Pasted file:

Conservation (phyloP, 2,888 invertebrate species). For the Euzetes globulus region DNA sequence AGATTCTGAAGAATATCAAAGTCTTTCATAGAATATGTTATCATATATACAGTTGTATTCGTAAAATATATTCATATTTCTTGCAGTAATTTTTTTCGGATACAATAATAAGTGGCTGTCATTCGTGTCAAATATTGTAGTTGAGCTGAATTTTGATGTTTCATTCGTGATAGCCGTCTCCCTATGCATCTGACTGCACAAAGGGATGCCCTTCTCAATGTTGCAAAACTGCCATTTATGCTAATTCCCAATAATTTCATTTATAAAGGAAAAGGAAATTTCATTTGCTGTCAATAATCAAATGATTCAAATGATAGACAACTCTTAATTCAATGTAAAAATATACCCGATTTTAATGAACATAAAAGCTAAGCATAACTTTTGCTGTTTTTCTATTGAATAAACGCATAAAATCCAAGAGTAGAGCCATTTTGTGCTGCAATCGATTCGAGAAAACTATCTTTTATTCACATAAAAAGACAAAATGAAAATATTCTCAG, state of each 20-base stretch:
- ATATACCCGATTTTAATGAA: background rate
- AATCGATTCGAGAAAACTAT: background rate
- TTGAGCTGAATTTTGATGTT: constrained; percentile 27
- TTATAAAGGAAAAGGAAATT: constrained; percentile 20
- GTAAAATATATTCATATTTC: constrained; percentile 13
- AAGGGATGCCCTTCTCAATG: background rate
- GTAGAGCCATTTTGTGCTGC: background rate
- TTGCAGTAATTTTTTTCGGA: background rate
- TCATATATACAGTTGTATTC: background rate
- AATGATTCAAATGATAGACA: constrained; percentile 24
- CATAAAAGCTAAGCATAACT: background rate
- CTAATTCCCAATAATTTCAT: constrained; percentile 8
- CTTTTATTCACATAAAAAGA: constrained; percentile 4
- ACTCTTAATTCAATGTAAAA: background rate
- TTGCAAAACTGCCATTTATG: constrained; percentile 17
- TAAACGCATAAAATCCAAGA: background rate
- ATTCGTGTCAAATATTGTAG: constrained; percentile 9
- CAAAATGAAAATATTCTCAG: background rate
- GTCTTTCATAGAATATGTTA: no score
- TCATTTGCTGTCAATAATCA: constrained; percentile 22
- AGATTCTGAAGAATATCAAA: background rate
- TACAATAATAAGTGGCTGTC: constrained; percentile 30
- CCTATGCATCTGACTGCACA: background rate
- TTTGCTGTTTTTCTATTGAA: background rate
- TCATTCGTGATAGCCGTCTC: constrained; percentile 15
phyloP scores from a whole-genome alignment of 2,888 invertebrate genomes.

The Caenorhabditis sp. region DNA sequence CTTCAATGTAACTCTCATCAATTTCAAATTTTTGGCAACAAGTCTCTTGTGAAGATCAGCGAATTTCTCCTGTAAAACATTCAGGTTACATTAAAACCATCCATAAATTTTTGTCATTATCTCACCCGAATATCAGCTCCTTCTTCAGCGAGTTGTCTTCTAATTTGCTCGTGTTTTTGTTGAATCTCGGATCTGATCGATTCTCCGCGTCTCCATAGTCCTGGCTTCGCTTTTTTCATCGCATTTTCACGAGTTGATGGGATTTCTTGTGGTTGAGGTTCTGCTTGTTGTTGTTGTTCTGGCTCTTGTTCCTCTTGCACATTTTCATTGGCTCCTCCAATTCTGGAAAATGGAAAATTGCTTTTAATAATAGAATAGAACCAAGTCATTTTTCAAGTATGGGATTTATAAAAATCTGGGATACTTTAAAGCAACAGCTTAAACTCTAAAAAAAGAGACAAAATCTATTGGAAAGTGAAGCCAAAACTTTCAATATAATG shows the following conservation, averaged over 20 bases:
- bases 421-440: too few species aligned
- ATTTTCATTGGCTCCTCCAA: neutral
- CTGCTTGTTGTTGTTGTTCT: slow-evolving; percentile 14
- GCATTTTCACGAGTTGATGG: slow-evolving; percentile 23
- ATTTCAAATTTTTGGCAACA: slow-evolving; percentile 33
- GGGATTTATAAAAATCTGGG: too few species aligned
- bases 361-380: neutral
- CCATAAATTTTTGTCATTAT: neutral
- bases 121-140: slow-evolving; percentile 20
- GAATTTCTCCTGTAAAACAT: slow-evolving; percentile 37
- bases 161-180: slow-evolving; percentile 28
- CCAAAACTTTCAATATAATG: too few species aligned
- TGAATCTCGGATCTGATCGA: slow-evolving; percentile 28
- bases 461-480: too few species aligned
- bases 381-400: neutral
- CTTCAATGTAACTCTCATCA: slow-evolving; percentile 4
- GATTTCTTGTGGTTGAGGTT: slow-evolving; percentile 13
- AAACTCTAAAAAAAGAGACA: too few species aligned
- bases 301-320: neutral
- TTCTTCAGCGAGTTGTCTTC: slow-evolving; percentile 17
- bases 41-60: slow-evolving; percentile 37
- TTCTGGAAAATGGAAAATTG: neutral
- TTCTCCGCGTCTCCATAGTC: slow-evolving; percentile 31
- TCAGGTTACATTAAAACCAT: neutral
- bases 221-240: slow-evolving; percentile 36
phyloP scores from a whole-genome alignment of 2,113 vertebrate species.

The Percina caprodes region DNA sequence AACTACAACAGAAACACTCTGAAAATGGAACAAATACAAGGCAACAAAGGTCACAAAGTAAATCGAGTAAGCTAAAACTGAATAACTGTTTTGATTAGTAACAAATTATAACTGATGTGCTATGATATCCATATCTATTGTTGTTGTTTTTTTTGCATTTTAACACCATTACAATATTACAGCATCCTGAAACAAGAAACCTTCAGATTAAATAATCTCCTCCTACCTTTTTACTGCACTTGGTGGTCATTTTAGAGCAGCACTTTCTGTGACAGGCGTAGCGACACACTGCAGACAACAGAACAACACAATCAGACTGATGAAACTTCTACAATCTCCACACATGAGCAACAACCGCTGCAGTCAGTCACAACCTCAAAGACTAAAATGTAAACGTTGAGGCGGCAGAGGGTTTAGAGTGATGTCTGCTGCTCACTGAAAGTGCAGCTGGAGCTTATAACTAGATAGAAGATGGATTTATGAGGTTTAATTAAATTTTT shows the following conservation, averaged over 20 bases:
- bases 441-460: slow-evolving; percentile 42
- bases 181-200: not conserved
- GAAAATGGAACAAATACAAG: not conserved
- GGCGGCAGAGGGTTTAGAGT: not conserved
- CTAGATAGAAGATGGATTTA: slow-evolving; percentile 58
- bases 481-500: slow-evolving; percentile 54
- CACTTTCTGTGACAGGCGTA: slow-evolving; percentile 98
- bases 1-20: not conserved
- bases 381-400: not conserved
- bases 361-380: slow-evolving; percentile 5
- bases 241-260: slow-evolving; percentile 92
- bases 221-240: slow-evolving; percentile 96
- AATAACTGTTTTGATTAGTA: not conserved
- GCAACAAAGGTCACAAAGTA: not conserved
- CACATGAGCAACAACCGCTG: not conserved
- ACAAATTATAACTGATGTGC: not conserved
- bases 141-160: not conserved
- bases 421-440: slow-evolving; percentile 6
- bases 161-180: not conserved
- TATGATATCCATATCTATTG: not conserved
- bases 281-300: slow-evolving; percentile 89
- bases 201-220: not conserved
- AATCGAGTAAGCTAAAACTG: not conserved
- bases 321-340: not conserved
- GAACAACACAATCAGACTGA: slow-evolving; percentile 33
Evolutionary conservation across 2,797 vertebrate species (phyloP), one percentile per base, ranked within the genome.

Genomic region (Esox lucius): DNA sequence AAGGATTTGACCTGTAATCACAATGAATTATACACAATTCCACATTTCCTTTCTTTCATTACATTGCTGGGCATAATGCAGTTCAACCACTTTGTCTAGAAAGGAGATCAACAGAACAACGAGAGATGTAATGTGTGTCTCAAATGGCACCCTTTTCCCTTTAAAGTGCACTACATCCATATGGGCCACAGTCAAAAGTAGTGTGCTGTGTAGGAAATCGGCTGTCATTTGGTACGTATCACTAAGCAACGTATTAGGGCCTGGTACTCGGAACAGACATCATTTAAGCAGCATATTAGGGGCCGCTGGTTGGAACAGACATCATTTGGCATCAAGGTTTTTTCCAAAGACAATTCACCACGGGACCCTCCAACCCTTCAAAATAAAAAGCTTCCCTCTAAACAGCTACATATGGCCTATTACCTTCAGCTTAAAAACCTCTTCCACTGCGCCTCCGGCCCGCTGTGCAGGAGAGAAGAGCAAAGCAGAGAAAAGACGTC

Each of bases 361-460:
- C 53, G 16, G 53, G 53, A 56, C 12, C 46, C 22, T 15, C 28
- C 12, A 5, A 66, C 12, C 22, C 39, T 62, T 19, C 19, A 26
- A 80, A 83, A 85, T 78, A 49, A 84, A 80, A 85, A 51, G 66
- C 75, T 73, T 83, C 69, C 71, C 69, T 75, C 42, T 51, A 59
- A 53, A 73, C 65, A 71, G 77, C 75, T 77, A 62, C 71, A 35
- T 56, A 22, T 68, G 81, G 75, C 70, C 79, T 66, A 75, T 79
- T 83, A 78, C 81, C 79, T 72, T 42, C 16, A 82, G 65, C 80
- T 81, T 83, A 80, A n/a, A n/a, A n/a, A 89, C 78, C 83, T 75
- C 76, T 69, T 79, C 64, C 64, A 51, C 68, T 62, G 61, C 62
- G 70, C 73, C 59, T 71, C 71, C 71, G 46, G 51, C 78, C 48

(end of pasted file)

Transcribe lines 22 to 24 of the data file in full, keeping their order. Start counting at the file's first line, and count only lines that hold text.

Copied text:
- AGATTCTGAAGAATATCAAA: background rate
- TACAATAATAAGTGGCTGTC: constrained; percentile 30
- CCTATGCATCTGACTGCACA: background rate